Approaches to Mentorship
Jonathan Pfahl, Founder & CEO, Rockstar Mentors
Mentorship is central to successful start-ups and therefore to youth job creation.
Mentorship is different from consultant support because mentors provide the pastoral and personal support essential for young entrepreneurs. The Prince’s Trust (PT) pioneered the concept of mentorship in the UK. To date, PT has helped 400,000 mostly disadvantaged young people to start successful businesses. The great majority of them have grown and now provide thousands of jobs and significant tax revenue to government. Youth Business International (YBI) has franchised the model to 50 countries with similar success, convincing many policy-makers to see the wisdom of investing in mentored start-ups.
An early PT study found that, with caring mentors, 4 out of 5 companies were still in business and generating profit after 3 years. Without mentors, that figure fell to one in five. In some YBI countries, banks accept that the provision of a YBI or PT trained mentor is as good, if not better, than physical collateral for a business start-up loan.
PT and YBI recruit and train effective volunteer mentors. My organization, the Rockstar Group, by contrast, believes that paying mentors results in a more serious commitment from both mentors and their mentees: the young start-up manager. The cost of mentorship is generally not very high compared to the total cost of starting a small business. For most, it is clearly worth investing a thousand or two to have at your elbow someone who has started a similar business and made a success of it.
My own experience confirms this: when I arrived in London from Australia in 2005, I wanted to get my head around my new job at Goldman Sachs quickly. So – I paid a senior staff member to mentor me – and it worked. So, when I moved into the property business a few years later, I did the same – spending £3,000 to get a multi-millionaire property magnate to mentor me. Again – it worked: I was able to buy 6 houses in my first year. I firmly believe that the fastest way to succeed in business is to find someone who has already done what you want to do, and get them to show you, one-to-one, how they did it.
That’s why I started Rockstar Mentors: I wanted to give entrepreneurs the same benefits that I’d received from having a top mentor by my side to guide me through the business world, open doors for me and help me build my wealth. I recruited a group of highly successful entrepreneurs, each of whom had created and sold a company for in excess of £5 million and launched a one-stop shop where a young entrepreneur could choose the mentor with the achievements he or she most wanted to emulate.
Fast-forward to today, and Rockstar has now helped start or grow over 8,500 businesses in pretty much every sector you can imagine. 70% of them have survived and are prospering. We now have our own Hubs in Central London, where we run our mentoring sessions and events. We also have our in-house legal team and an investment platform which helps find the funds for “Rockstar Businesses.”
The Rockstar mentoring platform is designed to help a business achieve precise financial goals over a set period of time. We offer each young person an initial free consultation to specify the sector they are in and the particular challenges their business will face + the financial goals they wish to achieve in their first 6 – 12 months of operation. Armed with that information, we help them plan the best way forward for their business and introduce them to the best mentor(s) to guide and help them achieve those goals through their contacts, professional experience and support.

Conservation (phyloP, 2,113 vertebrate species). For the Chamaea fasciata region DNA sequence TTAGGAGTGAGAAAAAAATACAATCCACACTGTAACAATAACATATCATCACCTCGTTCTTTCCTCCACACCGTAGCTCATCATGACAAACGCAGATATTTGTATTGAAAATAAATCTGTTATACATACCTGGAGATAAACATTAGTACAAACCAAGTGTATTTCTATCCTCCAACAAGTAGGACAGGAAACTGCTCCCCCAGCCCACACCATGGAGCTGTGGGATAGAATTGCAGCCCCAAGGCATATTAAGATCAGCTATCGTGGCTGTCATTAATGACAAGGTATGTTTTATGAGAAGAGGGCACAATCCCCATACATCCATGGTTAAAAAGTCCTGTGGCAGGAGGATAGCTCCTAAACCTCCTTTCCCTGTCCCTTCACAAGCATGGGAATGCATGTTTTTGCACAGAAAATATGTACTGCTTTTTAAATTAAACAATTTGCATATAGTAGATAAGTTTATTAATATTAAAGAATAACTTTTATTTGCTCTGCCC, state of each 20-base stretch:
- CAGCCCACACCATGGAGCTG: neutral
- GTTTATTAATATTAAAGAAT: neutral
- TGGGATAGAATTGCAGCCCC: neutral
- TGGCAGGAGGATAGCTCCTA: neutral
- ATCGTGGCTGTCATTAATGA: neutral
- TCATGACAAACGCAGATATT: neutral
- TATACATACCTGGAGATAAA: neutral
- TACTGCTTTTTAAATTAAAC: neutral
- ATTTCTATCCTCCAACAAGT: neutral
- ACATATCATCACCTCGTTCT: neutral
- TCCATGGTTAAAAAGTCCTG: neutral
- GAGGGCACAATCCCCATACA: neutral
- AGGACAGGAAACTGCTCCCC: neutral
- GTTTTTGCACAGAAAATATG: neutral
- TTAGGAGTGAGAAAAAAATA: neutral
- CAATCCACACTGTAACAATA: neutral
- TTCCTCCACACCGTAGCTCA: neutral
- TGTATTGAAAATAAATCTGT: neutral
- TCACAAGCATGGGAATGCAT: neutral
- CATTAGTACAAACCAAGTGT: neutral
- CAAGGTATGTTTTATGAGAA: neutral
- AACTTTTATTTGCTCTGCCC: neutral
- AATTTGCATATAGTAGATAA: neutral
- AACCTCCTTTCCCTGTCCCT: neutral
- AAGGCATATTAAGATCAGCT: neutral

We have some of the UK’s (and the world’s) most well-known and respected entrepreneurs as our mentors and we structure all of our mentoring around achieving tangible financial results for our clients. We also have an App on which our mentors give mentees free advice on how to succeed in their industry and their area of expertise. So a young start-up manager can harvest some of the best advice in the world for free – and then, if s/he wants one-on-one mentorship, they can hire the most appropriate mentor for them for a face-to-face meeting or a skype call.
I know how lucky I have been in my mentors – and I work to achieve that luck for each Rockstar mentee. But I firmly share Richard Branson’s sense that business is all about “having fun, making a lot of money, and doing good….” And I have worked to do good through my business – helping the UK government’s Start-up initiative through its early years, and supporting promising business ventures that provide essential services for Low Income Countries. One of these is the Simple Drinking Water initiative – which offers the potential to bring clean drinking water to millions of people in remote areas. Clean water is so essential to life, good health and nutrition – it’s no wonder that even the poorest people in the world are prepared to pay for it. So creating a business opportunity out of saving lives, and enriching communities is the most satisfying work that anyone can find. And – in Rockstar Mentors – I get the same satisfaction.
I have never been unemployed – and I cannot imagine how frustrating it would be to have skills, ideas and abundant energy to do something – and have doors to such opportunities persistently slammed in my face. A good entrepreneur will always find some way of creating a business in almost any situation – and a good mentor will help that business be successful. Yes – there is a need for urgent action to solve the youth unemployment crisis. And good mentorship should be high on that menu of urgent actions that governments and policy-makers offer to their young people. I know that it makes the difference between success and failure for them – and for your country.